Truly the end of an era. So I guess I'll quit smoking, too. Smoking on a bike it just _too_ weird!

I'm thinking of a "gently used" Toyota Corolla sedan. Whatever I get, it MUST have power steering and air conditioning. Everything else is optional. And it would be nice if it was under $10,000. Suggestions?
I feel for you; that truck must be part of the family by now.

When I no longer needed to tow a horse float, I bought a Subaru Forester, and am now on my second, which I've had for nearly five years. It's AWD, has power steering and airconditioning, ASB brakes and airbags. Being a wagon, it's much more versatile than a sedan, and as it sits up higher than a two wheel drive, I didn't feel as if I was dragging my rear end along the road, even when I first started driving my first one. Mine's also a turbo, having the same motor as was being used on the WRX at the time I bought it. I love it.

The Subarus are noted for going on forever, being very well engineered. They're a bit more expensive to service than most cars, but seem to need fewer services. Mine has never given me a moment's worry.

Why did I sell my first Forester? Well, it had a manual transmission, and I didn't like either the clutch or the accelerator (the Nissan Patrol it replaced had a beautiful clutch and gearbox). I suppose I could have demanded that they fix both under warranty, but bought the champagne-coloured automatic turbo instead. <g>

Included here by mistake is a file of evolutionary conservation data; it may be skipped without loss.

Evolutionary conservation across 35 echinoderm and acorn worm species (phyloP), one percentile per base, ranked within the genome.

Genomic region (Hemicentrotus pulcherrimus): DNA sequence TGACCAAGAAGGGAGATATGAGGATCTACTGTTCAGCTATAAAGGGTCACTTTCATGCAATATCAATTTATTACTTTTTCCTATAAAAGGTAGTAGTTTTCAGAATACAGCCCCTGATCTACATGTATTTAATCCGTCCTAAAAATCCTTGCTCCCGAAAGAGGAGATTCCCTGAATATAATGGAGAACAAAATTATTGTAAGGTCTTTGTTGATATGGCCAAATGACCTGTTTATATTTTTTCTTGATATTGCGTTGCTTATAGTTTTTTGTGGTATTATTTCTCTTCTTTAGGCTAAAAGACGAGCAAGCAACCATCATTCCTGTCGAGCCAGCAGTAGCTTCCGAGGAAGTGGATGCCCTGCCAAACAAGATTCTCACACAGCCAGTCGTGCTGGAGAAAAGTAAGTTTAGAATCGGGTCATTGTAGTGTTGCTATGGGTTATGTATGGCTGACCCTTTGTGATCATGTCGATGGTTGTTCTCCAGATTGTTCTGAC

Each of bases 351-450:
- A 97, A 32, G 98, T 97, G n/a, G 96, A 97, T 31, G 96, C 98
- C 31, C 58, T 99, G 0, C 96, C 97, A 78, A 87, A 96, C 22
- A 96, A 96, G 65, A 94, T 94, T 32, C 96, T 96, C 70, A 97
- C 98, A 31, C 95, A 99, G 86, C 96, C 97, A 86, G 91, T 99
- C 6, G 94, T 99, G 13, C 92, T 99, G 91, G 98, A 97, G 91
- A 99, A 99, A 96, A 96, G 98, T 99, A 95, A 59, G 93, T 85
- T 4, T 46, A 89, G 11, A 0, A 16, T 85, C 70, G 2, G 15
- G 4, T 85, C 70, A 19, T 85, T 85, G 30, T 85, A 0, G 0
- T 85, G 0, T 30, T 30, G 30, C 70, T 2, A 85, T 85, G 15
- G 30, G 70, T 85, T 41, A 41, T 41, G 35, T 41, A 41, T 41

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Old 02-25-2005, 12:10 PM   #3
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How very sad...

I have a 1993 Dodge Dakota 4x4 with 160,000+ miles on it which I hope will continue to serve me as I don't have the money for any other car...it will be odd to you to move from a pickup to a car...

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Old 02-26-2005, 05:26 PM   #4
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I assume that a "horse float" is what we call a horse trailer in this part of the world?
I never tried towing a horse trailer with the Nissan. For that, I borrowed my father's 3/4-ton Ford truck.

I've been lusting after the Subaru Legacy wagon, but it's hard to find one used. People just don't sell them.